Malcolm was holding the latest copy of RockPress open for them all to see. Page 8. The title was ‘Drive! Got Their Motor Running!’
Sammy looked chuffed as fuck. He was probably wondering where his scissors were. The article would soon be taking pride of place stuck to an egg tray over the fireplace. He could look at it while he was drumming.
‘‘...to wow the audience...’,’ read Malcolm. ‘‘...a bravura performance to rank with all the greats. The band’s original material went down a storm...’.’
Original material? thought Terry. Maybe it was referring to his rant about his father. There certainly hadn’t been anything else. He had rolled off the stage before they’d had a chance to do Dug’s song. The article was total exaggeration. No, it was more than that. It was complete fiction.
Malcolm folded the paper in half and ran his fingers over the words.
‘Which famous rock journalist wrote the article?’ asked Terry.
‘Get tae fuck!’ said Malcolm, and handed the paper to Sammy. ‘Ah wrote it masell – but it’ll dae the trick, you mark ma words.’
The review was printed on the letters page.
‘Now,’ he said. ‘The next step.’
He wanted them to come along to the Hoochie Coochie Club to see an Australian band called The Middlemen. ‘The support band are local,’ he said. ‘Well, Grangemouth. Go by the name of Blowfly.’
‘I don’t know anything about The Middlemen,’ said Mich, ‘but I’ve heard of Blowfly. Their bass player used to be in the Cocteau Twins.’
‘No way!’ said Baz. ‘If ah want tae listen tae taped music, ah’ll stick oan a cassette. An’ it willnae be the fuckin’ Cocteau Twins.’
‘That’s what I’m saying,’ said Mich. ‘Blowfly are a 4-piece...’
‘Anyway,’ said Malcolm. ‘That’s no important. It’s this other crowd ah want yez tae watch, the Aussies.’
. . .
Baz stood in a corner of a dive in Bread Street and watched a fat woman doing squat thrusts until he was sure the support band were finished. When he got to the club, the song The Middlemen had just started ground to a halt. Someone had swiped their oboe off the edge of the stage. They got it back after a five-minute shouting match. Oboes, he thought. A fucking backing track would have been better.
Sammy was right down the front, getting into it. The drummer looked about twelve, but he was handy. Malcolm had said their drummer was a lassie – maybe she was ill or something. Maybe Malcolm was wrong – there was a lassie all right, but she’d been playing the violin earlier on. She was a cracker. And here she was again. She’d just got her oboe back. There was no doubt that this lot were good, but their sound was too...what was the word? Big? No, that was Simple Minds. Over the top? No, that was the Blues Domination Society. Arty? Arthouse! That was it, they were too Arthouse, there were too many orchestral instruments on the stage. Violins and Oboes. And the guitarists took turns singing!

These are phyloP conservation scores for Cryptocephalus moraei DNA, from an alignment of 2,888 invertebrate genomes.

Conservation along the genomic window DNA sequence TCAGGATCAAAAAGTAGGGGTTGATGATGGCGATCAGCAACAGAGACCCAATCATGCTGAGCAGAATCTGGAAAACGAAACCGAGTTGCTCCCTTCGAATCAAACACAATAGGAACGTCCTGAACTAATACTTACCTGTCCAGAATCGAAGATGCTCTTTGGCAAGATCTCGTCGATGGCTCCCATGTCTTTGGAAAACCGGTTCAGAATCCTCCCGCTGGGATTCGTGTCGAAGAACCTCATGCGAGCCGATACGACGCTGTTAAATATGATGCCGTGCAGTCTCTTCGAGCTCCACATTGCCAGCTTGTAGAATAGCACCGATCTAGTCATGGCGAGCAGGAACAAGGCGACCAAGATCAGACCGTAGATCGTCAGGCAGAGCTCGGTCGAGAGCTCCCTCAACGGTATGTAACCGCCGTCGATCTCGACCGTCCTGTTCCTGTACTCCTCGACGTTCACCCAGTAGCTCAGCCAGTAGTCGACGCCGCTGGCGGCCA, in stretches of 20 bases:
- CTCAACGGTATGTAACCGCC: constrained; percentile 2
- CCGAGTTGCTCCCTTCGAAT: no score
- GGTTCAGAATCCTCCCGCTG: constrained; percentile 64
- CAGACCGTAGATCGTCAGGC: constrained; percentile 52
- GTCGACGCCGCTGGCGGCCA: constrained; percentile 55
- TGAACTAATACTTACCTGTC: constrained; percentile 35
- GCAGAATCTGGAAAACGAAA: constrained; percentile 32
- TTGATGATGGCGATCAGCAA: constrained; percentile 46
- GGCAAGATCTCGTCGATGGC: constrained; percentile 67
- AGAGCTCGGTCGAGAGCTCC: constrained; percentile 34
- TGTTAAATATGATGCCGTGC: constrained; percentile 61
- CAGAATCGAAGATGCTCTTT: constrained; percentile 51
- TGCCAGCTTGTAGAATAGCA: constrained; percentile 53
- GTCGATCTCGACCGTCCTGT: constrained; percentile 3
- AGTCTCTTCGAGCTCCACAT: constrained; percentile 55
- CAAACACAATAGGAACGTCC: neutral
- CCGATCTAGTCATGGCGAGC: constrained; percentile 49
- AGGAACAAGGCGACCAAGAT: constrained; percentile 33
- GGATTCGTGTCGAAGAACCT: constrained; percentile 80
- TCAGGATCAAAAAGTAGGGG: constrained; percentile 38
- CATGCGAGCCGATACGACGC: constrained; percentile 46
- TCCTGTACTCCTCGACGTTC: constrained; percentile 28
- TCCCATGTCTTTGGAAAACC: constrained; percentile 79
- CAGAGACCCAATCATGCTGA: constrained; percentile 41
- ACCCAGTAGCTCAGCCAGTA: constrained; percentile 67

Mich loved the lyrics.
Lullaby folly illegal palls
Silly dolly falling balloons
She couldn’t imagine Terry singing those particular lines, which was unfortunate. You never knew, though.
Terry couldn’t take his eyes off the girl. She had the oboe between her lips. Christ she was good looking. And that smile she had, like she was doing exactly what she wanted with her life, and was loving it, loving just being there.
. . .
Malcolm got them into a huddle after the gig, when the sweeping up was going on. His suit was fastened right up to his neck, but the top button wouldn’t stay in – it was too greasy. He wasn’t carrying his walking stick, but for some reason he had a big shoebox tucked under his arm. From the way he was leaning to one side, it must have weighed a ton. Maybe it was a counterbalance to correct the limp.
‘Ladies and gents,’ he puffed. ‘Yez huv jist heard the next generation ae Edinburgh rock.’
‘I thought that was Goodbye Mr Mackenzie,’ said Terry. He wanted to get this over with and get backstage.
‘They’re a blown entity,’ gasped Malcolm. He was having trouble keeping the shoebox off the floor. It seemed to be getting heavier.
‘Whit’s an Australian band playin’ classical music got tae dae wi’ us?’ asked Baz.
The shoebox bleeped, massively. Malcolm stepped back and pulled out an aerial. He hoisted the box onto his shoulder.
‘Lex, ma man...LEX, MA MAN...aye...awsome, aye...eh?...SAY AGAIN...nah...EH?...aye, right next tae me...aye, they’re intae it...Lex, ye’re bray...YE’RE BREAKIN’ UP...ah’ll catch ye later...aye...the landl...THE LANDLINE...RIGHT...’
‘Over and out,’ said Baz.
Malcolm pushed the aerial back in. He got Sammy to give him a hand to lay the telephone on the floor. He was sweating. ‘Whit ah’m sayin’ is this,’ he said. ‘If youse can be like The Middlemen, yez’ve got it made.’
Sammy looked wired. ‘Got ye,’ he said. ‘Change ae direction. That mate ae yours, Terry, the skinny guy wi’ the ears? Chase um up. We’ll need mair songs.’
Terry knew it was a non-starter. The singer, the tall one, looked like the boy out of the B52s, complete with the candyfloss hairdo. Maybe Malcolm wanted him to wear a wig. ‘Why don’t we just poach the violinist?’ he said.
‘Come roond the office oan Monday,’ said Malcolm. ‘We’ll get the contract sorted oot.’
Sammy looked like he’d just won the pools. ‘Ye no hangin’ aroond fur a drink?’ he said.
‘Whit?’ said Malcolm. ‘Fuck that fur a laugh.’ He looked down at his phone, and shook his head. ‘It’s a two mile hike back tae ma mother’s,’ he said.
* * *
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